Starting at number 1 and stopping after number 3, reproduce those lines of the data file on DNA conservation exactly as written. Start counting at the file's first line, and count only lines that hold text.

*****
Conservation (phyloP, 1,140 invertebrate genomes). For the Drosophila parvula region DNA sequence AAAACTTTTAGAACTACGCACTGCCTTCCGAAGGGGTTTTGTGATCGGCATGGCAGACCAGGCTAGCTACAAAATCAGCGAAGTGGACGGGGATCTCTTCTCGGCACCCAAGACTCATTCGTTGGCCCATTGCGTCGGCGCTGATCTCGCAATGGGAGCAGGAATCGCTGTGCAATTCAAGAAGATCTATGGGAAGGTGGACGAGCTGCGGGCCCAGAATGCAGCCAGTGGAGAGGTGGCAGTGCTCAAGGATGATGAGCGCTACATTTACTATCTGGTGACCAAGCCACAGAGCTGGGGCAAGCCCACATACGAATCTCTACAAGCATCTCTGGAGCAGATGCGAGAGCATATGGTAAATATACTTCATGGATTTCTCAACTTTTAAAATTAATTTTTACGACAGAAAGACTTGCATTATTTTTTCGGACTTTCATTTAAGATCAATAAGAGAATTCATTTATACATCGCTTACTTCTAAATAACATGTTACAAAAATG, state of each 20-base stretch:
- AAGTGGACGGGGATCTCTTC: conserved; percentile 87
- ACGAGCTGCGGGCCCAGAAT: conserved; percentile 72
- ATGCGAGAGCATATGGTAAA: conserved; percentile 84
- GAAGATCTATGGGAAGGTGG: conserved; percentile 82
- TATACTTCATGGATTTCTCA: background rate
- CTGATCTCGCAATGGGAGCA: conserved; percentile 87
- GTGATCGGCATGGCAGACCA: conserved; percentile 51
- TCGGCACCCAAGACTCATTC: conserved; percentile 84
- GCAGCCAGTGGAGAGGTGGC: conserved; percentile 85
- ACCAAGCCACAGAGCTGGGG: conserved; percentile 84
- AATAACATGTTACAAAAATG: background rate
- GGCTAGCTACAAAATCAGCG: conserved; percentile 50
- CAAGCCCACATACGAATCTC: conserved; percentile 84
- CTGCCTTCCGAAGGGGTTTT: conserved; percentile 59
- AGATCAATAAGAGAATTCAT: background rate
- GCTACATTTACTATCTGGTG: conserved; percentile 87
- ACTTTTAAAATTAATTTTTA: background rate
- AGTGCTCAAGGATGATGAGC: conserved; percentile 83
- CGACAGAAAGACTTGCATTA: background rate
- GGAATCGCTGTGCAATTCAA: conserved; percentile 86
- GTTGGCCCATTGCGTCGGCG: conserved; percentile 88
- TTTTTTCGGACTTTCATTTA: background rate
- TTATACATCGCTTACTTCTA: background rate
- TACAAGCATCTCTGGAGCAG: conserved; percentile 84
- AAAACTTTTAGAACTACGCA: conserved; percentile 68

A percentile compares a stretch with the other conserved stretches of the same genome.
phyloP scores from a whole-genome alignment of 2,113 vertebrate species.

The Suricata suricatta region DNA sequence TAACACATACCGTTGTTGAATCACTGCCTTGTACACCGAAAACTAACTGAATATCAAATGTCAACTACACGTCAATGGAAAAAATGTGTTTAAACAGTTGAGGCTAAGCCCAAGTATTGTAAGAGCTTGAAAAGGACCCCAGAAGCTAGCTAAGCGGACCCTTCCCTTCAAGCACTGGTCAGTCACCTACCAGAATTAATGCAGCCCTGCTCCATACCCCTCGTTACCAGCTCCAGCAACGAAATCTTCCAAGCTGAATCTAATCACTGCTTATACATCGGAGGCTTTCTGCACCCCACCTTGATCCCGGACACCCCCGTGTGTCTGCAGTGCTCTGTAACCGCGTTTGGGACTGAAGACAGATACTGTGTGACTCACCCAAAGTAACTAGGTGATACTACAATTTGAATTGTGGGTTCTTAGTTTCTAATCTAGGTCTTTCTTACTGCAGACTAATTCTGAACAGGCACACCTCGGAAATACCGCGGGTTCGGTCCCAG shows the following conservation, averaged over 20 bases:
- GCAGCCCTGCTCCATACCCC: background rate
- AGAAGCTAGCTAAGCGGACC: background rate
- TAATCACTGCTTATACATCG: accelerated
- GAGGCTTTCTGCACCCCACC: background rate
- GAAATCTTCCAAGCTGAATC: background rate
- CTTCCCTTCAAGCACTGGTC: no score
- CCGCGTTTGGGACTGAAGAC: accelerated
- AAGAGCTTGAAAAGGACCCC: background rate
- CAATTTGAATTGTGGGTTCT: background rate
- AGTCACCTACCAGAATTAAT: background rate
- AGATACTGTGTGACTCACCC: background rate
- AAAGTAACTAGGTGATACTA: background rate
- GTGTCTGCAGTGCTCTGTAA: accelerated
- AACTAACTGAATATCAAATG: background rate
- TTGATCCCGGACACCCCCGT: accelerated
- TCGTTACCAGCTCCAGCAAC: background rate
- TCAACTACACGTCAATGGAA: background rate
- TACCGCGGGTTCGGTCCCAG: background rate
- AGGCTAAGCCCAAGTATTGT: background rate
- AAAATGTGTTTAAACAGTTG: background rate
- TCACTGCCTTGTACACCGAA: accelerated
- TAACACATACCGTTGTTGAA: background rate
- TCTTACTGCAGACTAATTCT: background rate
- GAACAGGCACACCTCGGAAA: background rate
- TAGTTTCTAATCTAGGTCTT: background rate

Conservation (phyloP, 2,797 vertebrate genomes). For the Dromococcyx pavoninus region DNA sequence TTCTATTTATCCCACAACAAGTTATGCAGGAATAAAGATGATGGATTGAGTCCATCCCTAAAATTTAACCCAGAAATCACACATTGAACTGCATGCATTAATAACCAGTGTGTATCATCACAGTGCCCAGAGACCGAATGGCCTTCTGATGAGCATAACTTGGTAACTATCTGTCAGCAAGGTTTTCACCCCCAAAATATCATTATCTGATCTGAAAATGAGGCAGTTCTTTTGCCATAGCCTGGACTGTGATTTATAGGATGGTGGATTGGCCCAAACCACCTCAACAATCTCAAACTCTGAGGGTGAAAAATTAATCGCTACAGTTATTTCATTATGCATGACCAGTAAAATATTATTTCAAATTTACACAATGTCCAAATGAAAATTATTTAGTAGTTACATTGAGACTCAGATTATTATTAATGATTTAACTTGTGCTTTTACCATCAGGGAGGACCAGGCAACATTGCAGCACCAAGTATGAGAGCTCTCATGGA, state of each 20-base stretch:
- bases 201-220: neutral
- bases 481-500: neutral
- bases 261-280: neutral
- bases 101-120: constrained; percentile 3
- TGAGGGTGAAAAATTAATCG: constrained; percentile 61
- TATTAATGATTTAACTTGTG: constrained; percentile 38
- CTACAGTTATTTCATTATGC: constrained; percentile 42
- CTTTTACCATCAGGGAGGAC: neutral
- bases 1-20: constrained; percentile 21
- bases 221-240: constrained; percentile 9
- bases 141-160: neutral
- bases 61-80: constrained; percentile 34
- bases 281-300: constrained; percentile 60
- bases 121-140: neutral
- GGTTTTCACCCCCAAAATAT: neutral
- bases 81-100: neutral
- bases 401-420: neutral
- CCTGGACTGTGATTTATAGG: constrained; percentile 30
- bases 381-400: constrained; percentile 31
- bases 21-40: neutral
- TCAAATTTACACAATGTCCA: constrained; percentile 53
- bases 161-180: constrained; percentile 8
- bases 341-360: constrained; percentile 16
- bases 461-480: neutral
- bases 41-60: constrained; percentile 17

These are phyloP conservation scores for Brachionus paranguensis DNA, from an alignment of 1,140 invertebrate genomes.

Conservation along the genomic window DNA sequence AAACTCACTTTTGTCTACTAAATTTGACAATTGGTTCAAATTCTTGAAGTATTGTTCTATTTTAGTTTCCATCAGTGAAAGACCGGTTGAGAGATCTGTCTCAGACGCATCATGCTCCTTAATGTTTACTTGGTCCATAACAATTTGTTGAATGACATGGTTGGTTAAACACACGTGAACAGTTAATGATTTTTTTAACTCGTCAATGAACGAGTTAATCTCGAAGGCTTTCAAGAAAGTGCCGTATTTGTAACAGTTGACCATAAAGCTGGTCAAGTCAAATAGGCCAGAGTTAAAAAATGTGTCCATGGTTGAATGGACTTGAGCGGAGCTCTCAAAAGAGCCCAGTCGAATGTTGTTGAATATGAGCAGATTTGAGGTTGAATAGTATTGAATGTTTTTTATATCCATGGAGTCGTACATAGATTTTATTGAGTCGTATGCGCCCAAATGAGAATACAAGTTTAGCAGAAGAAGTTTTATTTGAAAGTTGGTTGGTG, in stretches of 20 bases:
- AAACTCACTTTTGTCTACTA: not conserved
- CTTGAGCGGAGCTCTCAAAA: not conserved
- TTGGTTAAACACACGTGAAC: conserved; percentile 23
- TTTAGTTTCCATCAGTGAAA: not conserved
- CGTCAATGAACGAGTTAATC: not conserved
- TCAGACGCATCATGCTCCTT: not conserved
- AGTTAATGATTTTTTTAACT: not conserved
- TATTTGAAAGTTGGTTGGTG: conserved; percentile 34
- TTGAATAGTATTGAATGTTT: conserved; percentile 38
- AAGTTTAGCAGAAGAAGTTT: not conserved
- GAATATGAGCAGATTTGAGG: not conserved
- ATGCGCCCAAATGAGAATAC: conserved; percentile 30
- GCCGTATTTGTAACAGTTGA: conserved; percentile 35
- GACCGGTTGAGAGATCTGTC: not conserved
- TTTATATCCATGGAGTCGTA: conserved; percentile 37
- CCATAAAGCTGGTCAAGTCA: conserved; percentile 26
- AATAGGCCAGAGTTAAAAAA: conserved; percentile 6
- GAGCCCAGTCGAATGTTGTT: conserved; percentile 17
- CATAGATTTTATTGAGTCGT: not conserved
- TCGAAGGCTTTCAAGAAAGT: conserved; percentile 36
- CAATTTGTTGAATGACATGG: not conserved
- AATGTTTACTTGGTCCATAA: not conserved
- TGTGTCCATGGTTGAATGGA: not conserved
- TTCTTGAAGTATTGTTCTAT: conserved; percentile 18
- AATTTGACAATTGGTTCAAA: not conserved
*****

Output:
Conservation (phyloP, 1,140 invertebrate genomes). For the Drosophila parvula region DNA sequence AAAACTTTTAGAACTACGCACTGCCTTCCGAAGGGGTTTTGTGATCGGCATGGCAGACCAGGCTAGCTACAAAATCAGCGAAGTGGACGGGGATCTCTTCTCGGCACCCAAGACTCATTCGTTGGCCCATTGCGTCGGCGCTGATCTCGCAATGGGAGCAGGAATCGCTGTGCAATTCAAGAAGATCTATGGGAAGGTGGACGAGCTGCGGGCCCAGAATGCAGCCAGTGGAGAGGTGGCAGTGCTCAAGGATGATGAGCGCTACATTTACTATCTGGTGACCAAGCCACAGAGCTGGGGCAAGCCCACATACGAATCTCTACAAGCATCTCTGGAGCAGATGCGAGAGCATATGGTAAATATACTTCATGGATTTCTCAACTTTTAAAATTAATTTTTACGACAGAAAGACTTGCATTATTTTTTCGGACTTTCATTTAAGATCAATAAGAGAATTCATTTATACATCGCTTACTTCTAAATAACATGTTACAAAAATG, state of each 20-base stretch:
- AAGTGGACGGGGATCTCTTC: conserved; percentile 87
- ACGAGCTGCGGGCCCAGAAT: conserved; percentile 72